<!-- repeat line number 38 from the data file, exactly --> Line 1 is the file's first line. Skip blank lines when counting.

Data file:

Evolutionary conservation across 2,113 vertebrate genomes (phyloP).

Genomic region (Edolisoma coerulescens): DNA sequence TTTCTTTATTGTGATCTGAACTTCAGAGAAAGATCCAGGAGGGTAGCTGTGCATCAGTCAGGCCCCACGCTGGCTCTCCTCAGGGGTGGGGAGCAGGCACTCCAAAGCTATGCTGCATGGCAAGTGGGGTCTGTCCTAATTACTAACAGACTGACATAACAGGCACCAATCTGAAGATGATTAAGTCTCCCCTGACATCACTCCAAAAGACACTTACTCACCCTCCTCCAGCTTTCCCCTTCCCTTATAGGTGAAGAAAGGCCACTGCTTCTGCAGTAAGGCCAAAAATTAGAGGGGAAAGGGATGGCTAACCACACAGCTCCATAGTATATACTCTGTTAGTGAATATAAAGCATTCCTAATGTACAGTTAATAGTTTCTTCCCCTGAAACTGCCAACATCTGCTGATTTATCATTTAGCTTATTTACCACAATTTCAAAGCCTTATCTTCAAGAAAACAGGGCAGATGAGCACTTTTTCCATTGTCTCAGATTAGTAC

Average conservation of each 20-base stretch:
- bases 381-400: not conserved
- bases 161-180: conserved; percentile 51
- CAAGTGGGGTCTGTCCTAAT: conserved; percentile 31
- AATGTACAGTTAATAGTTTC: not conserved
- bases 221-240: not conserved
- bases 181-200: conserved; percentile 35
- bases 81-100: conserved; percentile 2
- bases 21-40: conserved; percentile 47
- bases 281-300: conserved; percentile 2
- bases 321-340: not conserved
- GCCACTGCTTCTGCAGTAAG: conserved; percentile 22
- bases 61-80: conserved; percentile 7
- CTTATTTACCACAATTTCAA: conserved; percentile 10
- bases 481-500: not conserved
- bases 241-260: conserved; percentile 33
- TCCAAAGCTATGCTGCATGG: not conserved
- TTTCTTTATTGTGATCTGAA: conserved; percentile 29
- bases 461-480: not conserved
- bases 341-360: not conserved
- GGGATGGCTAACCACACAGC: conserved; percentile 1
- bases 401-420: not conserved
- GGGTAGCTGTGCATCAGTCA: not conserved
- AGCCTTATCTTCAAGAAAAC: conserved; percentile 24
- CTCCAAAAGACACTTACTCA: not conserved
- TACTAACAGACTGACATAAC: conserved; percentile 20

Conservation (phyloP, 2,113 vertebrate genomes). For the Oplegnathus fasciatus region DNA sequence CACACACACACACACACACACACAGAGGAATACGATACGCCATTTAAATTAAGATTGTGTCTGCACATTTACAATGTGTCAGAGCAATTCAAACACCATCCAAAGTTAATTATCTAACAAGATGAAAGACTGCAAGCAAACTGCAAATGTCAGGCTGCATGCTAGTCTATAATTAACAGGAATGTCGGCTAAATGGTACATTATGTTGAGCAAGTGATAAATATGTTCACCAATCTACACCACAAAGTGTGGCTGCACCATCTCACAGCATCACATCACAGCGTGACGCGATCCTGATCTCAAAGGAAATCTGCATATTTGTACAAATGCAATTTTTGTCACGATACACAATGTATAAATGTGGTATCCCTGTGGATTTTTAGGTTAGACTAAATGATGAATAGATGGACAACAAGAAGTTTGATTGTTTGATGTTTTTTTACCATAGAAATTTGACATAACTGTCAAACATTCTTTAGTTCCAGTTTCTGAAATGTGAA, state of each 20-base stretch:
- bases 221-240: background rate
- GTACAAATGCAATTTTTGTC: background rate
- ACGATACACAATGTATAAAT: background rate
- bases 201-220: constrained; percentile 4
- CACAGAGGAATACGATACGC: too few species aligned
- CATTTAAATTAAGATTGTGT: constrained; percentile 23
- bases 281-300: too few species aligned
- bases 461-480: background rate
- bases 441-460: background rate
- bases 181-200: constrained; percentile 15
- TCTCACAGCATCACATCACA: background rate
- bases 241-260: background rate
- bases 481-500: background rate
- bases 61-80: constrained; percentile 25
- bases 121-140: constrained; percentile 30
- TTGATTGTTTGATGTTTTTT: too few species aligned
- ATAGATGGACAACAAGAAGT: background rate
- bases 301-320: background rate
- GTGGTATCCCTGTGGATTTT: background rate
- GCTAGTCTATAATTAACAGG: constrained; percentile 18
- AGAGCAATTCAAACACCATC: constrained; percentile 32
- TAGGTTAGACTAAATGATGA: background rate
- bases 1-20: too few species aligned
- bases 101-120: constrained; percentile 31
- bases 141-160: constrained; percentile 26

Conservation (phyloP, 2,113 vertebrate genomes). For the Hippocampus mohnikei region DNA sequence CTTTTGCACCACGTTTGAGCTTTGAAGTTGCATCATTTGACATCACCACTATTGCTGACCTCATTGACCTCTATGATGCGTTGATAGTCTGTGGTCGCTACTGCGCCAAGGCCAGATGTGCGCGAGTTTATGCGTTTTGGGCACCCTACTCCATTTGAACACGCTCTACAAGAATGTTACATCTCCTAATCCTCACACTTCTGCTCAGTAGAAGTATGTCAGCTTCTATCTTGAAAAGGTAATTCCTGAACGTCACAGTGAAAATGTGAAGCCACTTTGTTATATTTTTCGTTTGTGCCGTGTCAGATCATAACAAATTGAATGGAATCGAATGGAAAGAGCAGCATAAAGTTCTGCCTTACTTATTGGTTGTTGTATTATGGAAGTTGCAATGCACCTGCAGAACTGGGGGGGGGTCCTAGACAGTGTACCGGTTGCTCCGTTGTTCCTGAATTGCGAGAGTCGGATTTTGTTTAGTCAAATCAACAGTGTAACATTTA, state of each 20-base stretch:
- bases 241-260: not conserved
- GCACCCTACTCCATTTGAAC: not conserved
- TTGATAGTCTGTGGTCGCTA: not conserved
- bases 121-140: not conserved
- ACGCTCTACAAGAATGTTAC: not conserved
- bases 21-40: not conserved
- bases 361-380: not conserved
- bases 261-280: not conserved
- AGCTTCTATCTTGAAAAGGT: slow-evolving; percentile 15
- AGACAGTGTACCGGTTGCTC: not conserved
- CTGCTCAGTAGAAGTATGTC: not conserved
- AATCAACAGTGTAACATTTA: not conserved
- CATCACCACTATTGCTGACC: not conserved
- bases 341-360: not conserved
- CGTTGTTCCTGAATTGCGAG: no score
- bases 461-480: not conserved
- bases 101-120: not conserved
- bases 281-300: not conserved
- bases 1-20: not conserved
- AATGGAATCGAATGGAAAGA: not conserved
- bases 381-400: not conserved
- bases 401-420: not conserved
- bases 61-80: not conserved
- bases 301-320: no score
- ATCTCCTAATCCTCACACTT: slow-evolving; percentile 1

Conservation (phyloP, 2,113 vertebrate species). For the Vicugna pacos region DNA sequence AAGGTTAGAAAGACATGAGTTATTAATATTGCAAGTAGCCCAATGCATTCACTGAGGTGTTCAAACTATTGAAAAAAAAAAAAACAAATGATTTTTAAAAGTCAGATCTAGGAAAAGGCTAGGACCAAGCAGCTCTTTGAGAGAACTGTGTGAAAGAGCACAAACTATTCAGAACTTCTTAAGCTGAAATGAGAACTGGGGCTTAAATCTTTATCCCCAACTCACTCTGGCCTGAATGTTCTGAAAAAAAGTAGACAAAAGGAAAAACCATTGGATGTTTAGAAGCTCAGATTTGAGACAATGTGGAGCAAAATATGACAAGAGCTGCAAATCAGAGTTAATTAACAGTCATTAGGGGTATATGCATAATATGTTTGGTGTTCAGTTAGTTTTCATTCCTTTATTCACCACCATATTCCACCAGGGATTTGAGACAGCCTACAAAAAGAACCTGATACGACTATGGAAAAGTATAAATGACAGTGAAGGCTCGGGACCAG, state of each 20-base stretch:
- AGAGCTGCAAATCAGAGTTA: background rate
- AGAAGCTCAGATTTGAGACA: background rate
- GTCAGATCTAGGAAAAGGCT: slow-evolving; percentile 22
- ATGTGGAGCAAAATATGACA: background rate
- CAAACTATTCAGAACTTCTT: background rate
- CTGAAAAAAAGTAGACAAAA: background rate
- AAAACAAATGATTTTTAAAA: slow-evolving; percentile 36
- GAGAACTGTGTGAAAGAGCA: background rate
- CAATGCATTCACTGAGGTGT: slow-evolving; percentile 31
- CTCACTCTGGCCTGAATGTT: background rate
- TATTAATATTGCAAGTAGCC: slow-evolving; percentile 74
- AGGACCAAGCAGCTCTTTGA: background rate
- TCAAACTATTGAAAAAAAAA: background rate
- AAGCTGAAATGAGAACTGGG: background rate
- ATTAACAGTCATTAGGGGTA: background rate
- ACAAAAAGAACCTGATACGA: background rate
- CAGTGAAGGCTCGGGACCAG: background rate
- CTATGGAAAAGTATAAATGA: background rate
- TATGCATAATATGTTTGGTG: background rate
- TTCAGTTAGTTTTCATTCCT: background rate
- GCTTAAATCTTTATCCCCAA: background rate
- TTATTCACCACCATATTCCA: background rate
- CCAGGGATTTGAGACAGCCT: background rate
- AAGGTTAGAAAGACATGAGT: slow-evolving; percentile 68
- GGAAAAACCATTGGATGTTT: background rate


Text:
- bases 441-460: background rate